8.74 If a low-income earner aged under 71 years makes a voluntary contribution to his or her superannuation fund, the Government makes a matching co-contribution. The ALRC recommends that eligibility for the co-contribution be extended to people aged up to 75 years. This would be consistent with the present restrictions on voluntary contributions generally, and would be a workforce participation incentive for people aged between 71 and 75 years.
The current law
8.75 Low-income earners making personal after-tax superannuation contributions may be eligible for co-contributions under the Superannuation (Government Co-contribution for Low Income Earners) Act 2003 (Cth). The purpose of government co-contributions is to help low-income earners save for retirement. The co-contribution amount depends on the personal contribution amount and the individual’s income. In 2011–2012, the maximum co-contribution amount was $1,000, but it is expected to be $500 in 2012–2013.
8.76 The co-contribution is subject to both a work test and an age limit. A co-contribution is only payable if 10% or more of the person’s total income for the year comes from work or carrying on a business.
8.77 People aged 71 years and over are ineligible for government co-contributions. The age restriction affects workers who are aged 71 but under 75 years (because people 75 years and over cannot make voluntary contributions to their superannuation funds). It is possible that the exclusion of those aged 71–74 years was unintentional: the co-contribution bill had its second reading in October 2002, only a few months after the age limit on voluntary contributions moved from 70 to 75 years.
Should the restriction be removed?
8.78 The proposal to remove the exclusion of workers aged 71–74 years was widely supported by stakeholders, both on the basis that it would be a workforce incentive, and to avoid discrimination. AIST reported, moreover, that women interviewed on their experiences in retirement confirmed that the government co-contribution was, in fact, an incentive to remain in the workforce.
8.79 One word of caution was offered by the Law Council. The Council noted that low income earners over 71 years may also be entitled to access the Age Pension and ‘funding of the Co-contribution without any age limit might create complexities in term of avoiding a duplication of entitlements’. The Australian Industry Group also considered that the proposal should be more thoroughly assessed.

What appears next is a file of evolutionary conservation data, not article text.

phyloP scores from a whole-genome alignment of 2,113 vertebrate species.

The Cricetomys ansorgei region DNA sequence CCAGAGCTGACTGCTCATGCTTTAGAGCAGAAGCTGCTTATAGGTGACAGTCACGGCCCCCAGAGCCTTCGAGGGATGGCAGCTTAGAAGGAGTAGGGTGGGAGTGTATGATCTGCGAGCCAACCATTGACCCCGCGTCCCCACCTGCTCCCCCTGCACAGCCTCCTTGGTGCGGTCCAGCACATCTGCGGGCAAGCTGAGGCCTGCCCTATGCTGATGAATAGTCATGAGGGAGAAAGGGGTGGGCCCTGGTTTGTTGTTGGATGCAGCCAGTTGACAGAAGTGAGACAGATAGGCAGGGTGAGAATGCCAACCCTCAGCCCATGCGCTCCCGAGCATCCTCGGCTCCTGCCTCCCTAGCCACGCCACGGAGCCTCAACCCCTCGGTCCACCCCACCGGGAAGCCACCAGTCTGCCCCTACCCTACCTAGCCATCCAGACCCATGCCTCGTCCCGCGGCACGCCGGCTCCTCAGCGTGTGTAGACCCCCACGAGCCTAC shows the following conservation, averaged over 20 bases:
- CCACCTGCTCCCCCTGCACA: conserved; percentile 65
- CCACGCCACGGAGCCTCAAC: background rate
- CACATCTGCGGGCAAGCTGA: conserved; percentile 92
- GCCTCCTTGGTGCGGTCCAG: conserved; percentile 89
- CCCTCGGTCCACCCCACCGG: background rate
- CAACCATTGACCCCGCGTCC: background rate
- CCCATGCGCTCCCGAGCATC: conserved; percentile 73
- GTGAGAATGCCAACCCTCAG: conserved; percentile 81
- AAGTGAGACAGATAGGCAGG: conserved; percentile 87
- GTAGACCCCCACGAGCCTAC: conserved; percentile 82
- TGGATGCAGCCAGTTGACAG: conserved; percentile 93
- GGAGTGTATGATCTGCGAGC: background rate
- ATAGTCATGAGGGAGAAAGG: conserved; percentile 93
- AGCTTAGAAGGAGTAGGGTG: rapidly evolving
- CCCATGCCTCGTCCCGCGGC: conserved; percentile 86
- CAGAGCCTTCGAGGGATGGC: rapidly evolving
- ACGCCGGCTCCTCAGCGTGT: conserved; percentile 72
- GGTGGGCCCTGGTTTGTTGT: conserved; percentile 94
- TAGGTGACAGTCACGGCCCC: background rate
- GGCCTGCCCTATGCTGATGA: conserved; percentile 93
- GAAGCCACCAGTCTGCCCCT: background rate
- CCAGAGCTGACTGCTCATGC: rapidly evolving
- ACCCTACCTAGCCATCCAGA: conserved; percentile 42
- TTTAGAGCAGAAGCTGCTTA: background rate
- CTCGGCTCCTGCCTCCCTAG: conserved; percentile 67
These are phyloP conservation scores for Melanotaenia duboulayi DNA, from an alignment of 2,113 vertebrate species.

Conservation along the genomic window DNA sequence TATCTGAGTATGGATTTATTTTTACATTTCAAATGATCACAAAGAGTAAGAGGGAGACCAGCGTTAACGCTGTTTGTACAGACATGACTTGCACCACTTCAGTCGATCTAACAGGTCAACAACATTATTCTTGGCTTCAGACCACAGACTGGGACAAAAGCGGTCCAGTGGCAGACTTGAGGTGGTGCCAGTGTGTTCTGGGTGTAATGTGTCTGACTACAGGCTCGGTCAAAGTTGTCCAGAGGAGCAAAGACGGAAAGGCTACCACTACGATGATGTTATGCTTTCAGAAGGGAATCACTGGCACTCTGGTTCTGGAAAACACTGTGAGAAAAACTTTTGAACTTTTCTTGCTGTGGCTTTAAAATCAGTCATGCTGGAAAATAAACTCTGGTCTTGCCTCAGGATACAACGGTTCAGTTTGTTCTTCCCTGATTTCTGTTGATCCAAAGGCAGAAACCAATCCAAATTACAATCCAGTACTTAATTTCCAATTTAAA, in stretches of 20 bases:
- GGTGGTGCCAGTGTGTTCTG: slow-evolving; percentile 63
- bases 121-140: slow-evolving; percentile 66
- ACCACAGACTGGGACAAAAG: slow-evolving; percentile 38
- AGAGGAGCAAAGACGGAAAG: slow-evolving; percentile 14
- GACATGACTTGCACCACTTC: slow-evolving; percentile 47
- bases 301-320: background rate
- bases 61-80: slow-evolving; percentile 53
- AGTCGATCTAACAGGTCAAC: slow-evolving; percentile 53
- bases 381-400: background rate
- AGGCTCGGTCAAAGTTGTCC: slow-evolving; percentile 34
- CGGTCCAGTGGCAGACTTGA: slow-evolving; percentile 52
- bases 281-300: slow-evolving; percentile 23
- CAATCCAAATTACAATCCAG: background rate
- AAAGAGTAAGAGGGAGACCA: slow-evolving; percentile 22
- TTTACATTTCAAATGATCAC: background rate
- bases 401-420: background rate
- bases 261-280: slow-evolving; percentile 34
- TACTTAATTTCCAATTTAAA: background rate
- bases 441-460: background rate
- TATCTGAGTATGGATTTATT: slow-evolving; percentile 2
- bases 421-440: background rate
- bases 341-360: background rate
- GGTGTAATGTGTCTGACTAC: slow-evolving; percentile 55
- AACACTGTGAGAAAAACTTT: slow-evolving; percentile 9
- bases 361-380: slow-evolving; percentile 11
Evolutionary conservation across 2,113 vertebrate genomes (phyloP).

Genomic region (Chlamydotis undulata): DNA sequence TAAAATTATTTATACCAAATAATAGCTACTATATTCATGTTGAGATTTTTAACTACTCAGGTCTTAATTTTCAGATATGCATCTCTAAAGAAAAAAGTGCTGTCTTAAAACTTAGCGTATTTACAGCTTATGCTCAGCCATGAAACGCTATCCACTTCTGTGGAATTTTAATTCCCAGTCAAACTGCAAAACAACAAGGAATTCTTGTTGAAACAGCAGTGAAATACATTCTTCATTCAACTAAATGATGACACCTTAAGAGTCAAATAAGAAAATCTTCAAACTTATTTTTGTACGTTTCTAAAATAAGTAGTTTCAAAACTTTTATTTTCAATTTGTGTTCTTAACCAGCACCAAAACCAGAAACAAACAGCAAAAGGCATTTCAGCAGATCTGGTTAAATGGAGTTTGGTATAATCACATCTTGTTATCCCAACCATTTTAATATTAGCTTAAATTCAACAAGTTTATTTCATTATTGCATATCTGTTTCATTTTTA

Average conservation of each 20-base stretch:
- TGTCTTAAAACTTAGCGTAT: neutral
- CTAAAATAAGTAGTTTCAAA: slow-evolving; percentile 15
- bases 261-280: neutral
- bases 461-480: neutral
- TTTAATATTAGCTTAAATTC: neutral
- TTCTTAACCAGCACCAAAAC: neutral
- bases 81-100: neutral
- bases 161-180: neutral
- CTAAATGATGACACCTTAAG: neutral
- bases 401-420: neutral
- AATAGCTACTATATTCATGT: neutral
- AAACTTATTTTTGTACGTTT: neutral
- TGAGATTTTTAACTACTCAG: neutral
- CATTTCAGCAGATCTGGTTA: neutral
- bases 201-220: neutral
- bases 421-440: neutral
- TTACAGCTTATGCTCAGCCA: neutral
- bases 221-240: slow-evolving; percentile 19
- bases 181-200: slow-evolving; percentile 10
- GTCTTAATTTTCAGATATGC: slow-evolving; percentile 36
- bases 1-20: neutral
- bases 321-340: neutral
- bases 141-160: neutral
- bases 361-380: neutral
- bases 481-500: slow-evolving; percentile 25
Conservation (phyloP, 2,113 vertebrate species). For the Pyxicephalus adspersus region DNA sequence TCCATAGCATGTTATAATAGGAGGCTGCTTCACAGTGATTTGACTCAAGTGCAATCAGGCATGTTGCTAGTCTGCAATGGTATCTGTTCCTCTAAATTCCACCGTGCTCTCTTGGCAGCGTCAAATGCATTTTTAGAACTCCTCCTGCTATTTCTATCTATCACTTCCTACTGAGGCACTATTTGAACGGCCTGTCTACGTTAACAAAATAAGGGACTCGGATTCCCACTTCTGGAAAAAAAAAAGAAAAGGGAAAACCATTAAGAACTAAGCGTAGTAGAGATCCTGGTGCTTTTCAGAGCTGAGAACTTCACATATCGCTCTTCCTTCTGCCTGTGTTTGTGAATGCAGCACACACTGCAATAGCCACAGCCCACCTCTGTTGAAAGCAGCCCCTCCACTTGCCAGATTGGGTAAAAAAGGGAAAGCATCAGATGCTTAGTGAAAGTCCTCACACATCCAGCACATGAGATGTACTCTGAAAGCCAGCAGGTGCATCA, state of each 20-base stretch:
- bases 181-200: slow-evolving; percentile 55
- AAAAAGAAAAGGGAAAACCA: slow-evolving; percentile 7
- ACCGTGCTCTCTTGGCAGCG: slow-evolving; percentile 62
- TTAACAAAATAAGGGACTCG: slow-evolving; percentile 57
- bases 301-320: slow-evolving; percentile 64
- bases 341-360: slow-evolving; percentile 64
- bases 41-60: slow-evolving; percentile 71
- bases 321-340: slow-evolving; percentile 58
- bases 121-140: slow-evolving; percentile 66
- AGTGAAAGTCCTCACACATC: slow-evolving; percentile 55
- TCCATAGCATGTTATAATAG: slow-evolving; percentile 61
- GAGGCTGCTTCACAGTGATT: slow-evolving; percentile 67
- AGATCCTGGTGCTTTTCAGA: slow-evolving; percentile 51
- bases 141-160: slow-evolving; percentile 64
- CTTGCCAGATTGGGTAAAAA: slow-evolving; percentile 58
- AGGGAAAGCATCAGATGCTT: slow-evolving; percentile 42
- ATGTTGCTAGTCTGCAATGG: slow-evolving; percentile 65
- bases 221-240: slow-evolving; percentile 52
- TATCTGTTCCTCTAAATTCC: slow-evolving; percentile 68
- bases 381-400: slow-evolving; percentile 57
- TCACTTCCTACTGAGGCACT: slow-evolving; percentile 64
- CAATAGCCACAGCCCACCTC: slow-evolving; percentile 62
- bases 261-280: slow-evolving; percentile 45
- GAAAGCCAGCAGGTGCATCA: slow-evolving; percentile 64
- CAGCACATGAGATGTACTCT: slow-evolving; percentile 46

8.80 The ALRC is not able to calculate the cost of extending eligibility, but it is not likely to be high. In 2009, only a quarter of people eligible for the co-contribution made voluntary contributions. In the year to June 2011, there were only 94,400 people over 70 years still in the labour force. The ALRC recommends that the age restriction should be removed on the basis that it would be an incentive to workforce participation for people on low incomes. It would bring the age limit for the co-contribution in line with the age limit for voluntary contributions, contributing to system coherence and simplification. Finally, it would avoid unnecessary age discrimination.
Recommendation 8–2 Section 6(1)(e) of the Superannuation (Government Co-contribution for Low Income Earners) Act 2003 (Cth), which provides that government co-contributions are payable only for people aged under 71 years, should be repealed.
 Explanatory Memorandum, Superannuation (Government Co-Contribution for Low Income Earners) Bill 2003 (Cth), [1.4].
Superannuation (Government Co-contribution for Low Income Earners) Act 2003 (Cth) s 10. The Tax and Superannuation Laws Amendment (2013 Measures No 2) Bill 2013, that reduces the maximum co-contribution, was introduced into Parliament on 21 March, 2013.
 Ibid s 6(1)(b), (2).
 Ibids 6(1). This restriction is intended to limit the cost of superannuation tax concessions: The Treasury, Australia’s Future Tax System: The Retirement Income System—Report on Strategic Issues (2009), 32.
 Australian Law Reform Commission, Grey Areas—Age Barriers to Work in Commonwealth Laws, Discussion Paper 78 (2012), Proposal 8–6.
 Government of South Australia, Submission 95; National Seniors Australia, Submission 92; Financial Services Council, Submission 89; Australian Institute of Superannuation Trustees, Submission 77; Brotherhood of St Laurence, Submission 54; COTA, Submission 51; Superannuated Commonwealth Officers’ Association, Submission 14.
 Government of South Australia, Submission 95; National Seniors Australia, Submission 92; COTA, Submission 51.
 Tom Garcia, Policy and Regulatory Manager, Australian Institute of Superannuation Trustees, personal communication, 18 January 2013. The interviews were conducted as part of a survey. The results were reported in AIST, Super-poor but surviving. Experiences of Australian Women in Retirement (2011).
 Law Council of Australia, Submission 96.
 Australian Industry Group, Submission 97.
 The Treasury, Australia’s Future Tax System: The Retirement Income System—Report on Strategic Issues (2009), 30.
 Australian Bureau of Statistics, Retirement and Retirement Intentions, Australia, July 2010 to June 2011, Cat No 6238.0 (2011), Table 1.